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Putting People First

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August 2008
5 August 2008

Adaptive Path explores the future of the browser

Aurora
Aurora is a concept video presenting one possible future user experience for the Web, created by Adaptive Path as part of the Mozilla Labs concept browser series.

Aurora explores new ways people could interact with the Web in the future based on projected technological trends and real-world scenarios.

People, places and things on the web are represented by objects in a three dimensional space. When users stop using objects, the objects drift off into the distance. Data objects can easily be dropped in and out of applications and communication tools are built into the UI.

Closely related objects are clustered together. As users rotate through the wheel (aka the dock) at the bottom of the page, the spacial view gives greater visual emphasis to clusters that are most closely related the object at the center of the wheel.

Aurora isn’t being productized – Adaptive Path is simply releasing the design and interface ideas into the wild as a “springboard” for an open discussion about how to evolve the user experience of the Web browser.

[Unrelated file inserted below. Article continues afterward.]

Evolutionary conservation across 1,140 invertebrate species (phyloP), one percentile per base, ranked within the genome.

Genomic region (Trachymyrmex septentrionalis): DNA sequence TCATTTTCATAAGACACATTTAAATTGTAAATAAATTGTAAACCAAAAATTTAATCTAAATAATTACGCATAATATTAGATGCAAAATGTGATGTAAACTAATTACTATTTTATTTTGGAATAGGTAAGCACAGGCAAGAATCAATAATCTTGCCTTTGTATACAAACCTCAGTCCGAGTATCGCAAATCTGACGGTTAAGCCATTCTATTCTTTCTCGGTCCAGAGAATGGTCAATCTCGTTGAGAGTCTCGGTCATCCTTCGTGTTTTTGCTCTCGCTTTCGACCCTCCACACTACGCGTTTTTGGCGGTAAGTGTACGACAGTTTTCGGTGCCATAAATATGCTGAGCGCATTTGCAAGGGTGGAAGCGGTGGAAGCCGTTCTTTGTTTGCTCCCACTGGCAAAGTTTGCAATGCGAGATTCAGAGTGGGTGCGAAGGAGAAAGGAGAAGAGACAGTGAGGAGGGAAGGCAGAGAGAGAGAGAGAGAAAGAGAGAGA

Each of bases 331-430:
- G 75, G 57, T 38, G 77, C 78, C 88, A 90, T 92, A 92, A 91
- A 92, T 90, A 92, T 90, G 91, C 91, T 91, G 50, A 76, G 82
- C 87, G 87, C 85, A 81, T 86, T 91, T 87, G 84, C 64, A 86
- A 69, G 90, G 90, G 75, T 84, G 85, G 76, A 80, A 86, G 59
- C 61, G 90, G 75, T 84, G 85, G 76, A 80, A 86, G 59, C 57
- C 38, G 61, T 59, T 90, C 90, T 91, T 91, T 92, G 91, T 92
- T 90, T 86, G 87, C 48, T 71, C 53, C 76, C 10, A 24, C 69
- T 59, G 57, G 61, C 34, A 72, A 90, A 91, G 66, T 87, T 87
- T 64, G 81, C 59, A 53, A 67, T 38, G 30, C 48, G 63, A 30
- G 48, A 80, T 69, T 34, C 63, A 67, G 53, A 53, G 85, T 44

Jesse James Garrett, the cofounder of Adaptive Path and the person who coined the term “Ajax,” is the lead designer for Aurora.

via TechCrunch and Adaptive Path

- Concept videos: Part 1 | Part 2 | Part 3 | Part 4
Design themes (the four major themes or high-priority elements of the browser)
Inside the design process and concepts: design concepts | interface guide
Open source design
Web page design (designers involved)

4 August 2008

Mobile phones and the digital divide

Digital divide
Ken Banks writes in PC World on the capacity of the mobile phone to bridge the digital divide.